Search Results: "Anthea Bell"


BOOK REVIEW

THE FLORAL COMPANION by Anthea  Bell
Released: Feb. 22, 1989

An occasionally slow-going but nonetheless engaging second novel from Bell (A London Season, 1983), this one set in post-Regency England—circa 1830—and starring spunky heroine Mrs. Caroline ("Carey") Read full book review >

BOOK REVIEW

THE LUDWIG CONSPIRACY by Oliver Pötzsch
FICTION & LITERATURE
Released: Sept. 3, 2013

"Fans of bookish European fiction will enjoy this, the too abundant Dan Brown-ian motions notwithstanding."
Who was that Cowled Man? Austrian novelist Pötzsch serves up an ambitious though familiar tale of Mad King Ludwig. Read full book review >

BOOK REVIEW

TIGER MOON by Antonia Michaelis
ANIMALS
Released: Nov. 1, 2008

"A superior fairy tale, indeed—down to the bittersweet but ultimately satisfying conclusion. (Fantasy. 13 & up)"
Safia, sold by her poor, high-caste father to be a Rajah's eighth wife, knows that she faces death when her brutal husband discovers she is not a virgin. Read full book review >

BOOK REVIEW

DEVIL’S TANGO by Herve Jubert
FANTASY
Released: Oct. 1, 2006

"Marred only by the pretension of four identical footnotes urging you to read Book 1, this is a metaphysically creative and fantastical tale for fans of the offbeat. (Fantasy. YA)"
As fanciful as its predecessor but blessedly more cohesive, this quirky fantasy is a lovely ride. Read full book review >

BOOK REVIEW

THE BOYS FROM ST. PETRI by Bjarne Reuter
FICTION
Released: March 1, 1994

"An excellent complement to Carol Matas's Lisa's War (1989) and its sequel. (Fiction. 12+)"
A sense of pressure permeates this tightly focused novel about young Danish resistance fighters in 1942. Read full book review >

BOOK REVIEW

BEFORE THE FEAST by Saša Stanišic
FICTION & LITERATURE
Released: June 14, 2016

"A brilliant, quirky entertainment."
In his sophomore novel, Bosnian-born writer Stanišic (How the Soldier Repairs the Gramophone, 2008) meditates on history, real and counterfactual. Read full book review >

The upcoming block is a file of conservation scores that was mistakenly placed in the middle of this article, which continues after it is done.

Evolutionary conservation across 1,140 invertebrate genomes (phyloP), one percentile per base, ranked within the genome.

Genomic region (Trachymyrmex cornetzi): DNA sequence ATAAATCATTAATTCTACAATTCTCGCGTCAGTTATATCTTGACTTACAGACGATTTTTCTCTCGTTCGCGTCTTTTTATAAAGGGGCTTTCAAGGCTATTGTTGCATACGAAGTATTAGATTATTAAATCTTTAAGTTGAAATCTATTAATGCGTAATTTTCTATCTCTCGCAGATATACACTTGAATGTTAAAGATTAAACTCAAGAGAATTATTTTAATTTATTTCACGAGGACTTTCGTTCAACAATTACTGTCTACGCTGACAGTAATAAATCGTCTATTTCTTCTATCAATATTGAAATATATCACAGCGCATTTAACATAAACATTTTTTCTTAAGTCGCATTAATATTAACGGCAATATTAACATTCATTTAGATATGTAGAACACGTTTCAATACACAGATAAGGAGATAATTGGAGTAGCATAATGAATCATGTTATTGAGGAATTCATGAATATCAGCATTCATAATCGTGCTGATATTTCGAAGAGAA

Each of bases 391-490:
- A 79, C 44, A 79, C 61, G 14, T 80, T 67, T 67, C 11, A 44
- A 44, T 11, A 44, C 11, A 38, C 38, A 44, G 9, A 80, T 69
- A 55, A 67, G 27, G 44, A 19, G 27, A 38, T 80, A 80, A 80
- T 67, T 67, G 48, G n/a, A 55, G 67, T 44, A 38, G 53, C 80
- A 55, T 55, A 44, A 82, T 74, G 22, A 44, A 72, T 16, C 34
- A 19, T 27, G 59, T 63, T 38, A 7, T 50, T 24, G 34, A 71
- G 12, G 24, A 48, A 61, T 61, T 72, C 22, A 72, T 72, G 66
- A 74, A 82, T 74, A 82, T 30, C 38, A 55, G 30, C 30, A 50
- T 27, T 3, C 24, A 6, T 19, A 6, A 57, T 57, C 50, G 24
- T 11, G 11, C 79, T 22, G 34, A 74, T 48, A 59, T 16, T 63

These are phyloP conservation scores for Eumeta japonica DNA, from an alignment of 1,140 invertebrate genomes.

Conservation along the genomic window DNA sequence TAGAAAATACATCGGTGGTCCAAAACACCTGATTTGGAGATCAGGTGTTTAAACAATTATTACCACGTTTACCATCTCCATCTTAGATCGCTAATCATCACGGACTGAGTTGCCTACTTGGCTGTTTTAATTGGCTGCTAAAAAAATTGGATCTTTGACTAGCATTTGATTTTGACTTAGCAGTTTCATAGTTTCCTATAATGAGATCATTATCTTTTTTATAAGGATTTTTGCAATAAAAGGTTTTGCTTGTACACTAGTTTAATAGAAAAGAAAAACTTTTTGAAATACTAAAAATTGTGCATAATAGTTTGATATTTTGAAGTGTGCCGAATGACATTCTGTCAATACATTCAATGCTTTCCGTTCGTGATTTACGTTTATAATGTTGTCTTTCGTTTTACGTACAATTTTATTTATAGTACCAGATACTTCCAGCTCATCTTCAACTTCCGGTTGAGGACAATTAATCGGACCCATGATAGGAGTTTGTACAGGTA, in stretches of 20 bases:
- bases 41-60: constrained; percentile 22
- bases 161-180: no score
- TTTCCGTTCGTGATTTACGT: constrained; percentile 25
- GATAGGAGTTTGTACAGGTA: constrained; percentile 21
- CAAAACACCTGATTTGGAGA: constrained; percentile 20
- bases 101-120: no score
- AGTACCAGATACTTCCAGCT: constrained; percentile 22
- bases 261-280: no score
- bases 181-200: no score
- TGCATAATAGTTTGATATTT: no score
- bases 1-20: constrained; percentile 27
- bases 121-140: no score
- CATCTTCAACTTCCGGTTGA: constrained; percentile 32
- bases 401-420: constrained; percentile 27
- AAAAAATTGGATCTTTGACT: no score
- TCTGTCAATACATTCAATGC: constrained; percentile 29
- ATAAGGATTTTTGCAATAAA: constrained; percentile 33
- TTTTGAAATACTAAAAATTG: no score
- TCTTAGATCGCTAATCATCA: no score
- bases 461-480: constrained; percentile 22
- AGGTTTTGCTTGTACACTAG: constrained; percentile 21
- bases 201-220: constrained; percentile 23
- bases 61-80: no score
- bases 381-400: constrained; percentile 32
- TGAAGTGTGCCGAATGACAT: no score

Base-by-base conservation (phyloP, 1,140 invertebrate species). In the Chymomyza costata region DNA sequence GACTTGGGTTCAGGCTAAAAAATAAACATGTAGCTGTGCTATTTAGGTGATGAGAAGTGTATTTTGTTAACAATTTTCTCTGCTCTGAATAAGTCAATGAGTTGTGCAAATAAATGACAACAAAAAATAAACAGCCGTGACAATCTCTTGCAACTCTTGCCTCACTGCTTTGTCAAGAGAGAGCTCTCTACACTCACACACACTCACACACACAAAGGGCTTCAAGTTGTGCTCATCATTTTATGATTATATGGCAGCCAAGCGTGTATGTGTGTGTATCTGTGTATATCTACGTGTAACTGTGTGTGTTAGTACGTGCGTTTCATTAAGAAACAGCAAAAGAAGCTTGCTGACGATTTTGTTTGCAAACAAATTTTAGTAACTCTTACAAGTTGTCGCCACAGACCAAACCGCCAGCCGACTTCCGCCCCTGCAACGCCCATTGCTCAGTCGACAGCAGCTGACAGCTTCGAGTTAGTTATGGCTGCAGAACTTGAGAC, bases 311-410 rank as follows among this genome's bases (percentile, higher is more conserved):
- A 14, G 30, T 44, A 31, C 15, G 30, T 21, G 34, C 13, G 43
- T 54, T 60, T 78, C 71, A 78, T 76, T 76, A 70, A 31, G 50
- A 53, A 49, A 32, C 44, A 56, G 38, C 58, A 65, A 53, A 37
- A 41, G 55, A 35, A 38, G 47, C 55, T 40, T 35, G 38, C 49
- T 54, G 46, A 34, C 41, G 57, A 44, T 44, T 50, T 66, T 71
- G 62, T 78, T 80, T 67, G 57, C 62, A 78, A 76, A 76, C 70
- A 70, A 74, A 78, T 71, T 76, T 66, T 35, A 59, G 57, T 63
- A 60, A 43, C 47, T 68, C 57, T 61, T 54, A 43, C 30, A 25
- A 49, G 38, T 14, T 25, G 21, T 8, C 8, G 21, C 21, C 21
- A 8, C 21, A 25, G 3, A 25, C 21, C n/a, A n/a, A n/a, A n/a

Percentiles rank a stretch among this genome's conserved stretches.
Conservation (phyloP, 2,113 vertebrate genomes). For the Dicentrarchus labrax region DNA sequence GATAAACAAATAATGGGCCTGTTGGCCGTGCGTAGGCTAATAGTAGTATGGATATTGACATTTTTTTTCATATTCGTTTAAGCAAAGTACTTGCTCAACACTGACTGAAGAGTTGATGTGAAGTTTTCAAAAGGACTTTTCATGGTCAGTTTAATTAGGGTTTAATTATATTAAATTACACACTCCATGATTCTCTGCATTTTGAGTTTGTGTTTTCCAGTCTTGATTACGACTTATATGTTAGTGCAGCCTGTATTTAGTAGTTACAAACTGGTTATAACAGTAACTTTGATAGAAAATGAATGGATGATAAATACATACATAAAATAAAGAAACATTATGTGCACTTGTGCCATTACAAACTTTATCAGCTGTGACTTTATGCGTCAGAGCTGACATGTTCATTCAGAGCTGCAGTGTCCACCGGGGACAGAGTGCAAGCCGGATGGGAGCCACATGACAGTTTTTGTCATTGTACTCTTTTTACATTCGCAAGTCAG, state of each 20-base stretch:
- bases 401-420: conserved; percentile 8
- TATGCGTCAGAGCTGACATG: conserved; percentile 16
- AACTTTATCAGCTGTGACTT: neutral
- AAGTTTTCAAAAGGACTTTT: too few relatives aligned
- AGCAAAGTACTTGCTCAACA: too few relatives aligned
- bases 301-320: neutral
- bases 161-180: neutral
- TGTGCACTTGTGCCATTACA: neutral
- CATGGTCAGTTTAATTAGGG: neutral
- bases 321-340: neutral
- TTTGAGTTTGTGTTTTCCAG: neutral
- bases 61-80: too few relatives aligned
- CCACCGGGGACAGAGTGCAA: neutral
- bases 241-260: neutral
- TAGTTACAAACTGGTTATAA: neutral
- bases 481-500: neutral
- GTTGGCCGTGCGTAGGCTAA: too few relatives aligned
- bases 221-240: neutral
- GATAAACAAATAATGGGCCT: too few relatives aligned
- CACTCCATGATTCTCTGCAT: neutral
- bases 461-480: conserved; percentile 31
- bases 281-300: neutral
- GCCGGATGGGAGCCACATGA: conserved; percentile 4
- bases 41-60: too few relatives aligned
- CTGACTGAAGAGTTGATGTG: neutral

BOOK REVIEW

DREAM A LITTLE DREAM by Kerstin Gier
YOUNG ADULT
Released: April 14, 2015

"While it's less compelling than her Ruby Red Trilogy, fans should enjoy Gier's latest chilling, unresolved tale of sinister dreams and budding romance. (Fantasy. 12-17)"
A teen who loves secrets finds herself in the dreams of four handsome guys at her posh London school in this first volume of the Silver Trilogy. Read full book review >

BOOK REVIEW

THE SWEETNESS OF LIFE by Françoise Héritier
BIOGRAPHY & MEMOIR
Released: Nov. 1, 2013

"A reminder of blessings."
A stop-and-smell-the-roses book by a distinguished French anthropologist. Read full book review >

BOOK REVIEW

RUBY RED by Kerstin Gier
Released: May 10, 2011

"Bell's deft translation captures an engaging heroine with a cell phone and a sense of humor, an emerging romance and a complex, unresolved time-travel mystery spanning four centuries. (Fantasy. 12 & up)"
A contemporary English teen discovers she possesses a gene enabling her to travel into the past in this riveting first volume of the Ruby Red trilogy. Read full book review >

BOOK REVIEW

LOVE TODAY by Maxim Biller
FICTION & LITERATURE
Released: June 1, 2008

"<\b>A globe-spanning collection that offers a keyhole view of mostly doomed relationships."
A German author makes his U.S. debut with 27 portraits of love dying on the vine. Read full book review >

BOOK REVIEW

BERLIN by Pierre Frei
by Pierre Frei, translated by Anthea Bell
MYSTERY THRILLER
Released: Nov. 1, 2006

"Unfocused, and unsatisfying as a whole."
A sprawling thriller set amid the hard times and horrors of pre- and post-World War II Germany. Read full book review >

BOOK REVIEW

IN MY BROTHER’S SHADOW by Uwe Timm
BIOGRAPHY & MEMOIR
Released: April 1, 2005

"History and private life interfused utterly by a master writer in a way at once authentic, unpretentious, moving, and of extraordinary significance."
Now that he alone of his immediate family is still alive, this remarkable German writer (The Invention of Curried Sausage, 1995, etc.) produces a group memoir that, with piercing intelligence, reawakens—and grieves over—a dreadful history. Read full book review >